SNP Temperature -4

That was the case this past week when the S&P 500 bounced higher after reaching an S&P 500 Temperature of zero. The S&P 500 Temperature is generated by an options analysis. While there are folks who watch the Temperature, it is certainly nowhere near as widely used as a stock price level, as the 200-day simple moving average, for example.

Thus, the fact that the S&P bounced almost exactly at a Temperature of zero is evidence that the Temperature correlates quite well with perception at the moment. This past week, a Temperature of zero would have been represented by a level of the S&P 500 of 2048. That’s the exact level that would have been necessary for certain of the week’s specifically defined Covered Call* trades to break even. (*see description below)

Since Covered Call trading tends to be profitable only in a Bull market and unprofitable only in a Bear market, the break-even point divides Bull from Bear. An S&P 500 Temperature of zero represents the dividing line between a Bull and Bear market. In some ways it’s the ultimate support level. If stocks find support when the S&P Temperature touches zero, it’s a pretty good bet the Bulls are still in complete control.

As it turned out, the S&P fell as low as 2044 last week. That level was represented by an S&P 500 Temperature of -4. That means the S&P fell just four points below the dividing line between a Bull and Bear market before it found support – four measly points. At today’s levels, four points is essentially nothing, and the fact that the S&P bounced so close to zero is evidence that a Temperature of zero currently represents a widespread perception of a bargain.

As long as an S&P 500 Temperature of zero continues to provide support for the S&P in coming weeks, then it can be inferred that nothing in the trading environment has changed significantly. This is still a Bull market; and traders buy stocks when they see a bargain, but they don’t panic.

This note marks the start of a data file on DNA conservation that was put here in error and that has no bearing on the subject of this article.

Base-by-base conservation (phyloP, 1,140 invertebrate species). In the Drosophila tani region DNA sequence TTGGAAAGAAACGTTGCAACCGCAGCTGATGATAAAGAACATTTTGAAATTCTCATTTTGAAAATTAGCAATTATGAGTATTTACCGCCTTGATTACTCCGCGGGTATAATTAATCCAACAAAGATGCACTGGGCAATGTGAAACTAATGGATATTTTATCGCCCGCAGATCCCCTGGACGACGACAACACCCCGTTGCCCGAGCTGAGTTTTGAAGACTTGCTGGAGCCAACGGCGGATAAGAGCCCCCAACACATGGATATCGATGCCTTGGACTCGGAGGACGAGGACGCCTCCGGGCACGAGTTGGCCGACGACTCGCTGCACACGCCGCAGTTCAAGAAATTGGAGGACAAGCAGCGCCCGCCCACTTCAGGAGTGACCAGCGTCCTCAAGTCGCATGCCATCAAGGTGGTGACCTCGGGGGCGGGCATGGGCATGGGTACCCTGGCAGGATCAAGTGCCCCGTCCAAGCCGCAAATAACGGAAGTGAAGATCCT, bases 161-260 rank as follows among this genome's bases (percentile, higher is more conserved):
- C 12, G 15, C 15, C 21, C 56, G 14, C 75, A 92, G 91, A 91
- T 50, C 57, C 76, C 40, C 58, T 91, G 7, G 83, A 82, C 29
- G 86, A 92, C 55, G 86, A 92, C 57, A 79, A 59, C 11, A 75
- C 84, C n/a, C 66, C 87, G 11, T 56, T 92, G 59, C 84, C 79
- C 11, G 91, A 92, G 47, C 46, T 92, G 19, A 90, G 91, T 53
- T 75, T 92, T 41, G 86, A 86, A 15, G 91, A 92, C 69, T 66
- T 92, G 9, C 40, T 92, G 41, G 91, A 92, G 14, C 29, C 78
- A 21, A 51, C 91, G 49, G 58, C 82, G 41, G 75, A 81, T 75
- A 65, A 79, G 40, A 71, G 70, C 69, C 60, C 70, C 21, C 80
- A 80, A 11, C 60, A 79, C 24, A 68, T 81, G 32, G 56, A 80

However, if the Temperature suddenly falls below zero in coming weeks, that would be an indication that perception has changed – that the trading environment itself has changed. A Temperature of zero is shown by the red line in the chart below.

OMS 07-11-15

Traders therefore should be on the lookout for any dip in the S&P 500 below the red line regardless of whether it fails to violate more ubiquitous levels of support such as the 200-day moving average. A dip into the red zone is likely to be accompanied by an increase in panic levels, and those panic levels could potentially be present even if the S&P remains above more traditionally-recognized support levels.

* Option strategies referenced above are analyzed for profit or loss on expiration day only and are opened using an at-the-money strike price, 4-months to expiration, using options traded on a broad-based ETF such as $SPY (NYSEARCA:SPY)

The preceding is a post by Christopher Ebert, Chief Options Strategist at Astrology Traders (which offers subscribers unique stock-trading perspectives and options education) and co-author of the popular option trading book “Show Me Your Options!” Chris uses his engineering background to mix and match options as a means of preserving portfolio wealth while outpacing inflation. Questions about constructing a specific option trade, or option trading in general, may be entered in the comment section below, or emailed to OptionScientist@zentrader.ca